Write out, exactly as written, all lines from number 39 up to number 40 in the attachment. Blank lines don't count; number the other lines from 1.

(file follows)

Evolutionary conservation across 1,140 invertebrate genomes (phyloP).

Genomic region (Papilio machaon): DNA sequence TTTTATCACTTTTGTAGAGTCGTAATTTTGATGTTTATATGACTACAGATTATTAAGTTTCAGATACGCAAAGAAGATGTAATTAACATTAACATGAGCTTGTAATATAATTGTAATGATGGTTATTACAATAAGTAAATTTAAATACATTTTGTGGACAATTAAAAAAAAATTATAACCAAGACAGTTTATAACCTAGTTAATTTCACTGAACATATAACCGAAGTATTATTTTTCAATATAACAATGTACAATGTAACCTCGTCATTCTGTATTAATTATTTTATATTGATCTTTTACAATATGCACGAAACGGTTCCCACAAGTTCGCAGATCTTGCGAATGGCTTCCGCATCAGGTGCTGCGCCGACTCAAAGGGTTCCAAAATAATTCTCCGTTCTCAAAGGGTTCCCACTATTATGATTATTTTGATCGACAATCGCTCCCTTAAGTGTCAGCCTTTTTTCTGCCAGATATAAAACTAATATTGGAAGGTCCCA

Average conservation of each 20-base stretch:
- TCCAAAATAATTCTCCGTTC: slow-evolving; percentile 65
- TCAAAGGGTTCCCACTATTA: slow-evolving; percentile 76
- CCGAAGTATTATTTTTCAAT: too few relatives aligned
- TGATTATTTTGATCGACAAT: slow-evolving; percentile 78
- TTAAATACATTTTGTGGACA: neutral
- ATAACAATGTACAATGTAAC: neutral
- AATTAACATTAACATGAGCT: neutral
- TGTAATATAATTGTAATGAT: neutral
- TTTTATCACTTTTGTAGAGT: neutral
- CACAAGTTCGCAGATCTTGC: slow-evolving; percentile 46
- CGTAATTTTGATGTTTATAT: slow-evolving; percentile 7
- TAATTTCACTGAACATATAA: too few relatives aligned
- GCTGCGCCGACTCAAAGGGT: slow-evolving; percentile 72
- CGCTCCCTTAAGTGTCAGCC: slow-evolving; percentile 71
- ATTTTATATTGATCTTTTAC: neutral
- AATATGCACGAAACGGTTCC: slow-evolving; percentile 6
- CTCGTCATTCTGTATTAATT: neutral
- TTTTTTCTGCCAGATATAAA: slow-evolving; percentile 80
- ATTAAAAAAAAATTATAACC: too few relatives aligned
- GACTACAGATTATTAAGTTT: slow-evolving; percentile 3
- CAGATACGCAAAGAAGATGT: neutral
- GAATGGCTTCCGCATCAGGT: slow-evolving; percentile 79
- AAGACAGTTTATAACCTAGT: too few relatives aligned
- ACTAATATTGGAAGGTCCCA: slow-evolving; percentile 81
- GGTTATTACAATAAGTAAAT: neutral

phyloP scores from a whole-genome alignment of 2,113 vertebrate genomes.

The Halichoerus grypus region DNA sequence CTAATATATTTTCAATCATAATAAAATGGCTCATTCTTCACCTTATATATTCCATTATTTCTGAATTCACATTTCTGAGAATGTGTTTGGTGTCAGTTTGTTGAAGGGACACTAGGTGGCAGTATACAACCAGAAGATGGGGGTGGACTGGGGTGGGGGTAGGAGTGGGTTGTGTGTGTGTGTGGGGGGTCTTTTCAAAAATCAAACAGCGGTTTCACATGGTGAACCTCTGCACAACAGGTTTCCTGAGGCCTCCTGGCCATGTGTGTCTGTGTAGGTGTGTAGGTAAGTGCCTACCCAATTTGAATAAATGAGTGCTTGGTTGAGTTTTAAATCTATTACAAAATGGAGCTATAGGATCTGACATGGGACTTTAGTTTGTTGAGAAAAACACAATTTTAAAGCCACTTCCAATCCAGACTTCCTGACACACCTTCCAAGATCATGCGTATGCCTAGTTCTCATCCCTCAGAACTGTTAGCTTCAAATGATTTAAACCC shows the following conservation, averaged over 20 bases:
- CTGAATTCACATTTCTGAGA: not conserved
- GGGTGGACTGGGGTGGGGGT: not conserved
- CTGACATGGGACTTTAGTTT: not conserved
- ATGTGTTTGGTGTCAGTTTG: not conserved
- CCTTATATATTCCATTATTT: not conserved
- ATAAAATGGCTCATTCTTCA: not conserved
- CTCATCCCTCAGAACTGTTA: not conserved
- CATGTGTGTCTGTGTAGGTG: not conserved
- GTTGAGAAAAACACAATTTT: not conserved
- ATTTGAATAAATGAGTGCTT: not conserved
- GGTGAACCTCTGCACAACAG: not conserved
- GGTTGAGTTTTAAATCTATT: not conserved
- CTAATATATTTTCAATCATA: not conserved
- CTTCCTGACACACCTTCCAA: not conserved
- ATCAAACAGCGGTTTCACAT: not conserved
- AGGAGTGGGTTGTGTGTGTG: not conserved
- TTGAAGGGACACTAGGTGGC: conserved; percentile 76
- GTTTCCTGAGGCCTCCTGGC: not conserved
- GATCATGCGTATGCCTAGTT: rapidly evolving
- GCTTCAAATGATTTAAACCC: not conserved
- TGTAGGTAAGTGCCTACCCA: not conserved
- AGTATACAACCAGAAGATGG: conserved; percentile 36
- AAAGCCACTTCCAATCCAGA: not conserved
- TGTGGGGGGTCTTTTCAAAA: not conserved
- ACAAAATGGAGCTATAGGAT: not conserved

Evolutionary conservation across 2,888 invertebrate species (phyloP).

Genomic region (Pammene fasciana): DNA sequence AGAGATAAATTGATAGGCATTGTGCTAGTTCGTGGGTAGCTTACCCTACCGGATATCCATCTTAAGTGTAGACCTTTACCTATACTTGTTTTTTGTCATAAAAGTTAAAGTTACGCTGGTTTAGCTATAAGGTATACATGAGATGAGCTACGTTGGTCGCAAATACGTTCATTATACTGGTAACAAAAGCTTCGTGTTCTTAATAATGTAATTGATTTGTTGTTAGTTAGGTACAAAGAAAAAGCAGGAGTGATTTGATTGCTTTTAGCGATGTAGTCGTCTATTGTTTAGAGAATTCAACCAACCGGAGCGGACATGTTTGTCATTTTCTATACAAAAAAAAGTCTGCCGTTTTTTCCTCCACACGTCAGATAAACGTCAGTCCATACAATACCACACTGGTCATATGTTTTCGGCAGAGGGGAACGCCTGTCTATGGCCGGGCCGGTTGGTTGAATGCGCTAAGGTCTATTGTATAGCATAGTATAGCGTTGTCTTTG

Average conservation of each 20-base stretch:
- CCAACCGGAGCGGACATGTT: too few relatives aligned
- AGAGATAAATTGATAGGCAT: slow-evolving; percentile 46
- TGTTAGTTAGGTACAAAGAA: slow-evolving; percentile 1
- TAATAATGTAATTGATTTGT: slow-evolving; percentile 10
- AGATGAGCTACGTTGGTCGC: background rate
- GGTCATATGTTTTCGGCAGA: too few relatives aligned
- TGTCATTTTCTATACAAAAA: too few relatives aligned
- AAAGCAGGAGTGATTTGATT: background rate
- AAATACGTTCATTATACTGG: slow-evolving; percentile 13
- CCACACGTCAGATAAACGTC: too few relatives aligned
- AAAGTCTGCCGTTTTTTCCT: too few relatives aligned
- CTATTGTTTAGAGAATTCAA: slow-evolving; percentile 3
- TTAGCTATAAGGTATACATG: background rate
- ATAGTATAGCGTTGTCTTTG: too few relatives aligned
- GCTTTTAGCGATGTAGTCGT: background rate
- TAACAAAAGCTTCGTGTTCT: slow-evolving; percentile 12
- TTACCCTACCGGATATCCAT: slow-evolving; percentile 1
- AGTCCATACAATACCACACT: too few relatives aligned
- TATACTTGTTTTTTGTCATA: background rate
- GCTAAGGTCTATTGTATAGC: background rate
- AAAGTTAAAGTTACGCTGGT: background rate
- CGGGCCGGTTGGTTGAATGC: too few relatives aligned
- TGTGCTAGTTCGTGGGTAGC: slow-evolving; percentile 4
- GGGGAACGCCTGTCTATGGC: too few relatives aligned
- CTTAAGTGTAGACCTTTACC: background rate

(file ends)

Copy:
- GTTGAGAAAAACACAATTTT: not conserved
- ATTTGAATAAATGAGTGCTT: not conserved